The article does not have a by-line, but readers could address inquiries to the Millinery Editor.

“NOTE — If you would like to learn how to make your own hats, the millinery lessons will help you:  “Hat-Frame Making,” “Covering a Velvet Hat,” and “Trimming a Hat.” They cost ten cents each. Descriptions of the hats pictured on this page and a list of the various articles used and their cost will be mailed upon receipt of four cents in stamps to cover the service. Inclose [sic] a stamped, addressed envelope to the Millinery Editor, The Ladies’ Home Journal, Independence Square, Philadelphia, Pennsylvania, with your request.”

Presumably, the photos show the originals, not the copies….

Hats bought and copied, Ladies Home Journal, Nov. 1917. Center of page 134.

Hats bought and copied, Ladies Home Journal, Nov. 1917. Center of page 134.

Hats Bought and Made, Ladies Home Journal, Nov. 1917. bottom of page 134.

Hats Bought and Made, Ladies Home Journal, Nov. 1917. bottom of page 134.

The purchased hats cost between $30 and $15.  Making them was cheaper, of course, but the Ladies’ Home Journal made it clear that these store-bought hats were not overpriced:

“You may think, upon comparison of these prices, that the profits of the milliner are overwhelming; but in all fairness to the milliner, the figures which signify the cost at which these hats were copied at home do not include the salaries paid to the high-priced designer and the assistants, nor the wages of the dainty model who so alluringly pictures to you how you will look in the hat [!], or those of the saleswoman who serves you. It does not include the rent for the salon in which you comfortably relax while trying hats on, nor the many other expenses incident to the final delivery of the hat.”

Dover’s Women’s and Children’s Fashions of 1917: The Complete Perry, Dame & Co. Catalog shows eight pages of ready-to-wear hats with loads of trimming; the most expensive is $6.49, and most can be purchased for between two and four dollars.  The Ladies’ Home Journal Millinery Editor must have thought her readers would be impressed by the idea of copying a $25 dollar hat for $5.

Here are larger images of the individual hats.

Toque, $25 in a store, and "a very new shape ... trimmed with gray vulture." $30 in store. LHJ, Nov. 1917.

Toque, $25 in a store, and “a very new shape … trimmed with gray vulture.” $30 in store. LHJ, Nov. 1917.

If you can read the words “trimmed with gray vulture” and not think of Neville Longbottom’s grandmother — or Professor Snape dressed in her clothes — where have you been? The position of the feathers reminds me of a skunk on alert….

Two "tam" style hats for women, Nov. 1917. Ladies' Home Journal.

Two “tam” style hats for women, Nov. 1917. Ladies’ Home Journal.

This hat style, with the brim rolled up on one side, was recommended for “matrons” in July.

Hats with rolled brims, Nov. 1917. Ladies' Home Journal.

The hat on the left is trimmed with a “smart hackle fancy.” Clusters of feathers, sometimes known as hackle pads, can be found online. Here is a large selection of hackles from the Zucker Feather company (a wholesaler.)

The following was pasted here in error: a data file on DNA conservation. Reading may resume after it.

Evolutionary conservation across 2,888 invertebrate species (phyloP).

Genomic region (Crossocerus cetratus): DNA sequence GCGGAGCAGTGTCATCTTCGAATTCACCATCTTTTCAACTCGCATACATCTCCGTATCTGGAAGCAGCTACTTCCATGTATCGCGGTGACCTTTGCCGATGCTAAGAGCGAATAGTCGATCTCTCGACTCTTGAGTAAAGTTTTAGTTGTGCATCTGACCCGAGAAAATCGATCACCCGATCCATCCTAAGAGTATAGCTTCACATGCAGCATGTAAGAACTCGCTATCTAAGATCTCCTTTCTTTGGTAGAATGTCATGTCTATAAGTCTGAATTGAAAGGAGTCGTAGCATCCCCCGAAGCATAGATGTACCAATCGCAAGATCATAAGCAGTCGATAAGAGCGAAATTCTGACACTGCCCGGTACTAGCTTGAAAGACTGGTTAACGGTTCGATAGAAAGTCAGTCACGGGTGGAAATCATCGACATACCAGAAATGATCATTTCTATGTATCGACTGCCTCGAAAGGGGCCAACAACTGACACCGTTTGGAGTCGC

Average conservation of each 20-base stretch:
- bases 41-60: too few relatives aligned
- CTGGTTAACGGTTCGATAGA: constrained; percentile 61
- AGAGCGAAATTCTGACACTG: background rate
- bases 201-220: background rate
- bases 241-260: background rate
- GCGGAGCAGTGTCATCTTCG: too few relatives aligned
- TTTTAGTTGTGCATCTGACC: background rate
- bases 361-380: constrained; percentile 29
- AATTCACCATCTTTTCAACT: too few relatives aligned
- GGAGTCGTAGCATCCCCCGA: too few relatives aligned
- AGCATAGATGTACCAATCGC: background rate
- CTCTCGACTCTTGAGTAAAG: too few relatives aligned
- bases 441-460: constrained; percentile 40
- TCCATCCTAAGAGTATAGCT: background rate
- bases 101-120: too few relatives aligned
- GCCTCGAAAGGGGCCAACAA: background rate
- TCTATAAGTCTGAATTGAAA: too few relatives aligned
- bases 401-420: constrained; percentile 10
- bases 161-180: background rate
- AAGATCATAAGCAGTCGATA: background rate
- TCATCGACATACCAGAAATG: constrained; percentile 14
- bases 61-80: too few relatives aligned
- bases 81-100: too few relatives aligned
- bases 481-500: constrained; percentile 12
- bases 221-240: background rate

The wings on this hat are made of moleskin (a brushed cotton) and velvet — and it cost $12.25 to duplicate at home, more than any of the others.

A hat covered with moleskin and velvet. LHj, Nov. 1917, LHJ.

A hat covered with moleskin and velvet. LHJ, Nov. 1917.

Hats that required special navigational skills — hats which were extremely tall, or extremely wide — were often illustrated. I showed more 1917 hats in a previous post:  click here.

Delineator hat illustrations, May 1917.

Delineator hat illustrations, May 1917.

Delineator hat illustrations, September, 1917.

Delineator hat illustrations, September, 1917.

Hats in Delineator illustrations, May 1917.

Hats in Delineator illustrations, May 1917. Usually a sheer hat would have visible “spokes” supporting the brim.

The hat on the left, below, is quite wide, and has a very high crown, too.

Velvet covered hats, Ladies' Home Journal, Nov. 1917.

Velvet-covered hats, Ladies’ Home Journal, Nov. 1917.

The “rolled quills” are probably long feathers that have been trimmed to have short barbs. This was not a good time to be a bird (or a woman with an aversion to wearing parts of dead animals), although by 1913 the Audubon Society had succeeded in passing legislation to protect native and migrating birds. (Read a good account here. (“Mama, there’s a woman with a dead body on her hat who wants to see you.”)

Ladies Home Journal, Oct. 1917, 137. Hats for tailored clothes.

Ladies Home Journal, Oct. 1917, 137. Hats for tailored clothes.

May, 1917. Hats from Ladies' Home Journal.

May, 1917. Hats from Ladies’ Home Journal.

Hats which use old velvet and fur scraps. LHJ, Nov. 1917.

Hats which use old velvet and fur scraps (and bird parts). LHJ, Nov. 1917.

However, there are plenty of delightful 1917 hats to copy without looking like a taxidermist’s shop.

Hat in ADM ad, Oct. 1917 LHJ.

Hat in ADM ad, Oct. 1917 LHJ.

Cloth covered hats, Delineator illustration, May 1917.

Cloth-covered hats, Delineator illustration, May 1917.

Delineator, hats illustrated in May 1917. The one on the right uses wide striped ribbon for a band and cockade.